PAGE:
Another facet of being a judge (as far as I can tell) involves walking great distances without actually going anywhere. As I walked the play area during the 10 rounds of Swiss, I had the opportunity to answer several basic rules questions. Large amateur events like Regionals draw pretty heavily from the semi-casual crowd, the Timmy's and the Johnny's that inhabit R&D's playtesting labs. These players aren't necessarily aware that Braids will trigger Sacred Ground, or that if a Static Orb is tapped, all permanents will untap simultaneously. When a Regionals player pumps his Wild Mongrel, he might not be aware that his opponent's Shock cast in response will kill his mongrel unless he pumps it again. And, most especially, players who are used to playing the same opponents again and again may develop shortcuts in their communication that get them into trouble when playing someone new. I would estimate that out of all the times someone raised their hand and shouted "JUDGE", roughly half of those times the problem was due to the players not clearly communicating their intentions. Is damage on the stack? What mana are you using to pay for that spell?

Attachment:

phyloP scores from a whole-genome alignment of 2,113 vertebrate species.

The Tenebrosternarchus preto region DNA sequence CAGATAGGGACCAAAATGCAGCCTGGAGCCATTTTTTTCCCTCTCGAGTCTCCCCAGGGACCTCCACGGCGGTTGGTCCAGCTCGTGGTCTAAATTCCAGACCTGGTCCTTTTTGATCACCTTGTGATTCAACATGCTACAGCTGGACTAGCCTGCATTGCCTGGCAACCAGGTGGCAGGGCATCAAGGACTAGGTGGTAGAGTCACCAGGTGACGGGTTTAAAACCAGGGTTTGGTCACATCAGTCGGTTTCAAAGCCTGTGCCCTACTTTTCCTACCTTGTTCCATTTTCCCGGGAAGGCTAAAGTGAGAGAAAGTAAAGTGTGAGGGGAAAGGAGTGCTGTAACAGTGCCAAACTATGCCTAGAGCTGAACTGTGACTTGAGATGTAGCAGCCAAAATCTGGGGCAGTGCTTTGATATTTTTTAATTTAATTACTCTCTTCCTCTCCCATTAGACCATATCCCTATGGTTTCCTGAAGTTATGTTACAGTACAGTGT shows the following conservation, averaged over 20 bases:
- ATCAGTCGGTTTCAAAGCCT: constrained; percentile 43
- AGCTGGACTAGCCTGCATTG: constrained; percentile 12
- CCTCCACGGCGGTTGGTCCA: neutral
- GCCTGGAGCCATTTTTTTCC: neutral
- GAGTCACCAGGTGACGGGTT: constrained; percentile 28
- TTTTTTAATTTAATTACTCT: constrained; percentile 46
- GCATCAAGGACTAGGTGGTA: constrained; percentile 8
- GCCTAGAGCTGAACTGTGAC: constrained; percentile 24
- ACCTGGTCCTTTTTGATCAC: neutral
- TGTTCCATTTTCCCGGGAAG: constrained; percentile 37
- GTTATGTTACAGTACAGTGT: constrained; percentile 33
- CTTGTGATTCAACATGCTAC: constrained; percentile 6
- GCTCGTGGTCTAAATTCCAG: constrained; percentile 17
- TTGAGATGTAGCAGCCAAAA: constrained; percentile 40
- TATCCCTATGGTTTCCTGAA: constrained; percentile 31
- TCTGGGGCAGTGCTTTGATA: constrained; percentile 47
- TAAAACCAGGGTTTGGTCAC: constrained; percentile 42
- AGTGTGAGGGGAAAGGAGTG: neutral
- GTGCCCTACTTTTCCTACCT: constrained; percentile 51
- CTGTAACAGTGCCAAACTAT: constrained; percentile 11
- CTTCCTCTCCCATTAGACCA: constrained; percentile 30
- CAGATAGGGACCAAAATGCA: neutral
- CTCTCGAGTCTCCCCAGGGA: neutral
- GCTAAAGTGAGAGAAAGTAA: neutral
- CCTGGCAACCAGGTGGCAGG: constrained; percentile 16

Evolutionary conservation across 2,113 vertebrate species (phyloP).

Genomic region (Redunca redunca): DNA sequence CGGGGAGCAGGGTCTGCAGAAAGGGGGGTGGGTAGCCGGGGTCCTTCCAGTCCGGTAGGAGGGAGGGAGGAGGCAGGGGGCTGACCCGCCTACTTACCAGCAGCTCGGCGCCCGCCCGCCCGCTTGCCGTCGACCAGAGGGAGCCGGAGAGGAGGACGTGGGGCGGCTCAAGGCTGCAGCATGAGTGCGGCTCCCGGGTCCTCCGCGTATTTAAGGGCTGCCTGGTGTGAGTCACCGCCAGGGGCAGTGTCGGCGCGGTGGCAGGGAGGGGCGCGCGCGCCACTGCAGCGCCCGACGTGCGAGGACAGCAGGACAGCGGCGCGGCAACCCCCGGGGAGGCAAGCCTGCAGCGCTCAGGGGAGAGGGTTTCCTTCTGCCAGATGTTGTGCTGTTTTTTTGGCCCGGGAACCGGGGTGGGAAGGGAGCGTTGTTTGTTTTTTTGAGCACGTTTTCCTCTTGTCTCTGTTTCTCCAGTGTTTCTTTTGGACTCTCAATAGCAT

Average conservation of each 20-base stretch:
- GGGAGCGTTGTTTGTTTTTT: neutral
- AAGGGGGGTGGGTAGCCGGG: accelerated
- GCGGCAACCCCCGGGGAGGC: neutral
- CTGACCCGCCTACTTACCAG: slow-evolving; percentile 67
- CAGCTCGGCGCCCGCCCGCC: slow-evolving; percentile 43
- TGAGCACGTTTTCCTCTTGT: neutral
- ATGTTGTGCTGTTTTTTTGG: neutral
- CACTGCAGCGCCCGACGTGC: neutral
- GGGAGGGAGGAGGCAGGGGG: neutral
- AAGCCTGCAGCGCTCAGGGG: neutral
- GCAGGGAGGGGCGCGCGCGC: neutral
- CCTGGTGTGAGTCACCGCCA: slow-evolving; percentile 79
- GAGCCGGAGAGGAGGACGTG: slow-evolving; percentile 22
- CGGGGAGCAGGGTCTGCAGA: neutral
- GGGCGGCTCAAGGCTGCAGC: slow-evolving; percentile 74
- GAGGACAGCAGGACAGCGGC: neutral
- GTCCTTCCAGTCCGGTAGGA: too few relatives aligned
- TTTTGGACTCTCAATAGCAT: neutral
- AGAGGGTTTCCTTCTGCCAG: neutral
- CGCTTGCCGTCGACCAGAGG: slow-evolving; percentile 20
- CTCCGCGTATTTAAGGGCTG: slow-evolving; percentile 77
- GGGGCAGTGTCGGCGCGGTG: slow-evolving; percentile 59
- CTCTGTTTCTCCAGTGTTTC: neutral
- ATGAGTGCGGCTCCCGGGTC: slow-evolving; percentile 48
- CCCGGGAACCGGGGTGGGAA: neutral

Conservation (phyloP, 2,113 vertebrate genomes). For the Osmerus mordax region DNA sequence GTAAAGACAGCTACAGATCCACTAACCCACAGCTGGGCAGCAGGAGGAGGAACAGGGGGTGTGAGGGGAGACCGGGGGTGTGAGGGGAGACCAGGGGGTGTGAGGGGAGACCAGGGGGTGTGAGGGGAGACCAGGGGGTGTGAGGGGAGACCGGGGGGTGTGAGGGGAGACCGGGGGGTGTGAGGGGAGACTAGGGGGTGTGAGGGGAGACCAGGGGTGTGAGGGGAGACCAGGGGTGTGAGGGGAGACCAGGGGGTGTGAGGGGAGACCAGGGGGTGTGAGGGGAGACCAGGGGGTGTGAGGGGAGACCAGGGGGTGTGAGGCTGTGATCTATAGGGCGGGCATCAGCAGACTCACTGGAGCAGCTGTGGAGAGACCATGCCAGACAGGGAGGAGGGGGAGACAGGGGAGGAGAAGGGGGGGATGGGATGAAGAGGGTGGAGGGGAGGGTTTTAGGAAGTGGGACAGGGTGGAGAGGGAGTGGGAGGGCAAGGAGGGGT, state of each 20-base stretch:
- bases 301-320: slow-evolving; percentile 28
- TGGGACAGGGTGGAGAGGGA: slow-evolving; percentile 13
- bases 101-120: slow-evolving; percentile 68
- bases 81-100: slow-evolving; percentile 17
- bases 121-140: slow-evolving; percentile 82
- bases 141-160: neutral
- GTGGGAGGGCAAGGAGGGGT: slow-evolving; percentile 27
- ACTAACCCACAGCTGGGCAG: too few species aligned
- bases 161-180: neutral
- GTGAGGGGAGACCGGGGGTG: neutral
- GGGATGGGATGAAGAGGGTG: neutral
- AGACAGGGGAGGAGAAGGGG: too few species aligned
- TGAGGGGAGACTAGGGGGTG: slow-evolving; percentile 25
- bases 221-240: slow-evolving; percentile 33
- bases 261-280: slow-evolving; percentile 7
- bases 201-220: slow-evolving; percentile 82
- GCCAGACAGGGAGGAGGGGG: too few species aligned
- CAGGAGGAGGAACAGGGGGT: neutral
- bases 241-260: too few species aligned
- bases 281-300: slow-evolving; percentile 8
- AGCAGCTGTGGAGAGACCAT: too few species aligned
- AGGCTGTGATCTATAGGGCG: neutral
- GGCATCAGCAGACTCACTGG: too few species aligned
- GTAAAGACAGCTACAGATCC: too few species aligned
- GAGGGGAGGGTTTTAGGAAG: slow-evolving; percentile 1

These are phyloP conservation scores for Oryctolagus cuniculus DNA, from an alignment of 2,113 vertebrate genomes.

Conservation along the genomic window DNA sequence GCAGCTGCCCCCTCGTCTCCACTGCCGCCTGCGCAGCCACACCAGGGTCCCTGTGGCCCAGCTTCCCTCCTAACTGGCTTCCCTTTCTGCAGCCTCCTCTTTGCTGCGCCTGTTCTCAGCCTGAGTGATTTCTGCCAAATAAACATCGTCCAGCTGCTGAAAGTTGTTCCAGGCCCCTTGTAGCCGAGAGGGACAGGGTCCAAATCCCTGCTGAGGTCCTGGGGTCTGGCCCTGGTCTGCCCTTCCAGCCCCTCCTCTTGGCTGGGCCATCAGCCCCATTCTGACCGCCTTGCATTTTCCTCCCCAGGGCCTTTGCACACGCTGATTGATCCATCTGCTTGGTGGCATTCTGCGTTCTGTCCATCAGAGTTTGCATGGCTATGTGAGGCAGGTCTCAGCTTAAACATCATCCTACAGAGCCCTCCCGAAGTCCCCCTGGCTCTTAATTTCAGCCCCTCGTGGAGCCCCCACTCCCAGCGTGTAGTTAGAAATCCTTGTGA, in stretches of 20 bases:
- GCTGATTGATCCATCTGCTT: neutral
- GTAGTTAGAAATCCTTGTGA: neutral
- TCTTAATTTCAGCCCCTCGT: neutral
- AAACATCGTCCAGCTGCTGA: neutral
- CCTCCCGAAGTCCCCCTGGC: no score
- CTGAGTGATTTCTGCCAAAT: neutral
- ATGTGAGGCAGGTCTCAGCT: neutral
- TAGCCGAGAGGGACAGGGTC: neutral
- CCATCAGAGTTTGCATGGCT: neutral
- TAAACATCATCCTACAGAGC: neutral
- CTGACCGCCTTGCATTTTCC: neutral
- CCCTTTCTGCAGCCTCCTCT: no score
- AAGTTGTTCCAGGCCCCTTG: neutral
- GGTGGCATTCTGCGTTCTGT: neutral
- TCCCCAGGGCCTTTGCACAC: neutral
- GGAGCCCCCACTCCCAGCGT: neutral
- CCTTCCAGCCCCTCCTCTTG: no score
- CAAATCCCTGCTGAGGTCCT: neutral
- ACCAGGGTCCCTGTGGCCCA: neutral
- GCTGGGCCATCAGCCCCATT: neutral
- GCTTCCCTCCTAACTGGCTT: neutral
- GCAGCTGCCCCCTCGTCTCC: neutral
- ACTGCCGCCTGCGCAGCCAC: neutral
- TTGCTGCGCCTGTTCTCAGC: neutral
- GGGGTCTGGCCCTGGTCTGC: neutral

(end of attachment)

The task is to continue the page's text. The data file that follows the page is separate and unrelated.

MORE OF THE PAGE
Two rulings, in particular, gave me a bit of difficulty. The first one involved an Aether Burst with one already in the graveyard, which was being targetted by a Coffin Purge. When the Coffin Purge resolves, how many creatures get bounced? Initially, I ruled that the Aether Burst would "recheck" to see how many were in the graveyard at resolution, much like checking to see if it's targets were legal. I further considered it, however, and decided that didn't make sense at all, as all targets are chosen on announcement of the spell, and the targets are not becoming illegal. If I had bothered to check the Oracle wording of the card, there would have been no confusion whatsoever:

AEther Burst
{1}{U}
Instant
Return up to X target creatures to their owners' hands, where X is one plus the number of cards named AEther Burst in all graveyards as you play AEther Burst.

Seems fairly clear, in retrospect. It's not just players who get fatigued, though.